LONDON (Reuters) - Britain will no longer hold a review into workers' rights, business minister Kwasi Kwarteng said, reiterating that the government will not water down employment protections but instead will look at raising them post-Brexit.
Earlier this month, his department rejected a media report that it was proposing changes focused on ending the 48-year working week, rules around rest breaks and not including overtime pay when calculating some holiday entitlements.
Some opposition lawmakers say they fear that Britain's departure from the European Union will allow the government to rip up labour and environmental protections, part of what critics say is the government's plan to deregulate.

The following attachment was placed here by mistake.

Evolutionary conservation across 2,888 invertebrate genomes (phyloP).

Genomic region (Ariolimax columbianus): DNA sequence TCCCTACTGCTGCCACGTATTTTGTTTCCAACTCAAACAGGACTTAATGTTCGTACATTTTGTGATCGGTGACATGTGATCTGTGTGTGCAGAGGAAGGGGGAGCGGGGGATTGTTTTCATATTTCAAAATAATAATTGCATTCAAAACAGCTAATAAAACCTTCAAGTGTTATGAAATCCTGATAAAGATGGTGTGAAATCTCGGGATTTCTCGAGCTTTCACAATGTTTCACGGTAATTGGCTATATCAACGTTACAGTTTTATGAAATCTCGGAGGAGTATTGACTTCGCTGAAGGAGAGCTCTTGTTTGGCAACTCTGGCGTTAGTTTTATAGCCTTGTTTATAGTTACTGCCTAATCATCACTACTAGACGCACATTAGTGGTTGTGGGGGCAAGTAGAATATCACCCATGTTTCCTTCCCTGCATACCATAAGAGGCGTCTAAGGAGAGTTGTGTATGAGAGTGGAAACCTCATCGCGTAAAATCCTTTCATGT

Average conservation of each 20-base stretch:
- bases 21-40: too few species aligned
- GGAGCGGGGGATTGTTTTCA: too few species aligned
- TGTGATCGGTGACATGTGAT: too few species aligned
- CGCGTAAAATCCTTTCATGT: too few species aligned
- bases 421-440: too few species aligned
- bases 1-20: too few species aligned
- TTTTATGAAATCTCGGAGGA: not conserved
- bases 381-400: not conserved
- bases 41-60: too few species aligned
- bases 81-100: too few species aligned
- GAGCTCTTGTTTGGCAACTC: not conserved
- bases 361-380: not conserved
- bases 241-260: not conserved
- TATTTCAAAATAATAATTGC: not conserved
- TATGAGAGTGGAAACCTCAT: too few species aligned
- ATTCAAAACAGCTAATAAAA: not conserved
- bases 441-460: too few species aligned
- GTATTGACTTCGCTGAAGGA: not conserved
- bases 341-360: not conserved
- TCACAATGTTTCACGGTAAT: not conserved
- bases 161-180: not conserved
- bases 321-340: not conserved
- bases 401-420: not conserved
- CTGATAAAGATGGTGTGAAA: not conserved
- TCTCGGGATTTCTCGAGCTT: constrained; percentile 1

The government denies the charge.
Speaking to ITV's Peston programme late on Wednesday, Kwarteng said: "The review is no longer happening within BEIS (the department for Business, Energy and Industrial Strategy). I have made it very, very clear to officials in the department that we're not interested in watering down workers' rights."
"I've said repeatedly that Brexit gives us the opportunity to have higher standards, a higher growth economy."
(Reporting by Elizabeth Piper; editing by Costas Pitas)